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Kenan Institute brews ethics amid scandal

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By Elizabeth Floyd

Amid recent ethical scandals in business and education sectors alike, the Kenan Institute for Ethics at Duke University has positioned itself as a steady force for change, infusing ethical inquiry across university, secondary-school and corporate boundaries.

Though high media-coverage of ethical lapses has plagued both corporate and higher-education campuses in the past few years, the institute’s combination of academic research and community mentorship seeks not only to provide a quick fix, but to fill a perennial need.

“Our role has not been primarily as external spokesperson on ethics, but as internal consultant,” says Noah Pickus, the institute’s director.

The attention these scandals have brought provides the opportunity for targeted institutions to enact major reforms in line with one of the institute’s missions — evaluating and strengthening ethical cultures.

Duke itself has been rocked by scandals over the past year and a half, including rape allegations against members of the men’s lacrosse team, and a widespread cheating scandal at the university’s Fuqua School of Business.

Yet its role has been a backstage one.

“We’re not the moral scold,” says Pickus. “[Duke] President [Richard] Brodhead’s favorite image for us is as a teabag, which is to say that ethics should be infused across the community. Our role so far has been to work quietly and productively with different institutions on campus to help strengthen them.”

For several years, the Kenan Institute already had been quietly playing that role with both Duke’s athletics department and business school before either scandal broke, Pickus says.

Founded at Duke in 1995 by the late philanthropist Frank Hawkins Kenan to address what he saw as a growing failure of principled standards in public and business spheres, the institute has nurtured both the study and application of ethics at different levels, from individual to institution, and in a variety of sectors.

“Our job is to serve the university community and then bring the university’s resources into the broader community outside,” explains Pickus.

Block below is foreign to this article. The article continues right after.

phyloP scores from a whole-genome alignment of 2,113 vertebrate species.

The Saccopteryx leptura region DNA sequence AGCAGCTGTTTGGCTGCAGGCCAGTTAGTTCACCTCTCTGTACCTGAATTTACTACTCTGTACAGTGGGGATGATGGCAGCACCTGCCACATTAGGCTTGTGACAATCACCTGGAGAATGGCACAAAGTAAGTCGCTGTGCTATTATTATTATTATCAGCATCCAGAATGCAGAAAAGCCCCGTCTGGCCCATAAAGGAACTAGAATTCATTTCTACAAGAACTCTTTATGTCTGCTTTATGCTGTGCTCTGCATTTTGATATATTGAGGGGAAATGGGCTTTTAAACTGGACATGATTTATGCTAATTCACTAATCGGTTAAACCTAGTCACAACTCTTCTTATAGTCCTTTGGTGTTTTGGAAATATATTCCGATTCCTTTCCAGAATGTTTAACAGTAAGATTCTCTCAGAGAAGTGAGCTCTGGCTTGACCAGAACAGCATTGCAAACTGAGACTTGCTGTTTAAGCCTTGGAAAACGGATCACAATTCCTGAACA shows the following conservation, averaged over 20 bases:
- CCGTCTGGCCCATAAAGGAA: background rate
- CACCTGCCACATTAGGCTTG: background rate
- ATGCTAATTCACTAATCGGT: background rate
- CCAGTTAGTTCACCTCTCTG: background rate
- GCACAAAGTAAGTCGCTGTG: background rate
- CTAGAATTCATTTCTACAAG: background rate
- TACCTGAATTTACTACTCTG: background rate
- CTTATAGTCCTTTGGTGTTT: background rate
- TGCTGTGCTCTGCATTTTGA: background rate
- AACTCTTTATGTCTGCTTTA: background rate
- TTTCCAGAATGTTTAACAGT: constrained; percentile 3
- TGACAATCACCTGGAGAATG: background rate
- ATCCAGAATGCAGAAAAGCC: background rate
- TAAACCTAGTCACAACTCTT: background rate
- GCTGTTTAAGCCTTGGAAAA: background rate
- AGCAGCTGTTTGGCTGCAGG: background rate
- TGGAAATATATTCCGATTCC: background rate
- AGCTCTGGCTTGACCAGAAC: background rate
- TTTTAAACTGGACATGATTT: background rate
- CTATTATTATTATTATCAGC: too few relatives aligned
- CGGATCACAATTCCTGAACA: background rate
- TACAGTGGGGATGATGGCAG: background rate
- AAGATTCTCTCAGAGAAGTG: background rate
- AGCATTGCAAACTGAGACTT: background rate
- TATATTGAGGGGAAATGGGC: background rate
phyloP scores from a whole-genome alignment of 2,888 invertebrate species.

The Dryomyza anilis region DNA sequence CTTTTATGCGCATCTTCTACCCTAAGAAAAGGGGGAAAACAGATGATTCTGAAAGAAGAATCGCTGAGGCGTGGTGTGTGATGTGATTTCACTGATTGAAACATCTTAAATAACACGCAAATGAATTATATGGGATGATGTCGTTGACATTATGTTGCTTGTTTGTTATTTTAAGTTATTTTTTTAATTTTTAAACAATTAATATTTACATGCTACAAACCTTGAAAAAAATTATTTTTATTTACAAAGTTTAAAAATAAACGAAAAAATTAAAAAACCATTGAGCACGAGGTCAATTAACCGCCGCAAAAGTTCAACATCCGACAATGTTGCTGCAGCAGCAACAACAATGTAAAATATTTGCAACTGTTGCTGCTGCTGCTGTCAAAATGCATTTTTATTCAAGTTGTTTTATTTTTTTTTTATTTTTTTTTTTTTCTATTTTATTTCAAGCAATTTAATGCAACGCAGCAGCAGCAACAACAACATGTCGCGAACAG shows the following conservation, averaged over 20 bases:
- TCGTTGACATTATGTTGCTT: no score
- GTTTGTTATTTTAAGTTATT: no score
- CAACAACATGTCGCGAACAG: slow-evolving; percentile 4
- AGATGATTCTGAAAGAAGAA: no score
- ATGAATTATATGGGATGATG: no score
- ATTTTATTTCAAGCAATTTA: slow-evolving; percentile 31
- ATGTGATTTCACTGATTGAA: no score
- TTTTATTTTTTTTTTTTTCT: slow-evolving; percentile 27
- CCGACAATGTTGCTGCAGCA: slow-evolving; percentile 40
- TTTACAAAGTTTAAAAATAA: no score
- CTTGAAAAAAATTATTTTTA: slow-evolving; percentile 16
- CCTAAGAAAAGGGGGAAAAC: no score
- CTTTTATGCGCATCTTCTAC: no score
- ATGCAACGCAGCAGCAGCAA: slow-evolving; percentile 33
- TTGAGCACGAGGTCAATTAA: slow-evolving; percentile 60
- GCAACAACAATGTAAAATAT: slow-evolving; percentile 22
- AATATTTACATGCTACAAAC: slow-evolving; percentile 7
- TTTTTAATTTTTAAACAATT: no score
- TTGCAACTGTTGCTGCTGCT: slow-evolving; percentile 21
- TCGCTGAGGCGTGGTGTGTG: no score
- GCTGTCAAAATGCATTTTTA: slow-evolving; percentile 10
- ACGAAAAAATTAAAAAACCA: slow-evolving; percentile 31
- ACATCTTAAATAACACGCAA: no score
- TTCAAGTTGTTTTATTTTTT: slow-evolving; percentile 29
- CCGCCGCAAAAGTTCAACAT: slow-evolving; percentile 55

At Duke, this mission has resulted in a focus on integrity both inside and outside the classroom, he says.

Funded in part by the A.J. Fletcher Foundation, which publishes the Philanthropy Journal, the institute in recent years has been intimately involved with revising Duke’s honor code, instituting ethical inquiry requirements for both undergraduates and graduate students, and the founding in 2002 of both the Center for Genome Ethics, Law and Policy, and Duke’s first service-learning initiative.

Beyond the university, the institute has launched a middle school character-development curriculum as a pilot project in five schools in North Carolina and St. Louis, as well as a business ethics program that offers local companies a customized crash course in ethical effectiveness.

The recent breakup of a decade-long partnership with the Center for Academic Integrity has posed yet another challenge to the institute in a year already fraught with difficulties.

The center announced in April that it would be leaving Duke in July for Clemson University.

Citing differences in long-term goals, the institute has billed this transition as an opportunity to deepen its own work outside the area of academic integrity.

In the coming year, work at the institute will continue its broad reach, while also establishing depth in a few areas, including moral or individual ethics, organizational ethics, and civil and global ethical policymaking, Pickus says.

The institute also hopes to further develop its academic certificate program in ethics, which opened to Duke undergraduates this spring, and its Changing Institutional Cultures research program and lecture series, which connects scholars from diverse backgrounds to explore the ethical cultures of military, religious, business, and educational institutions.

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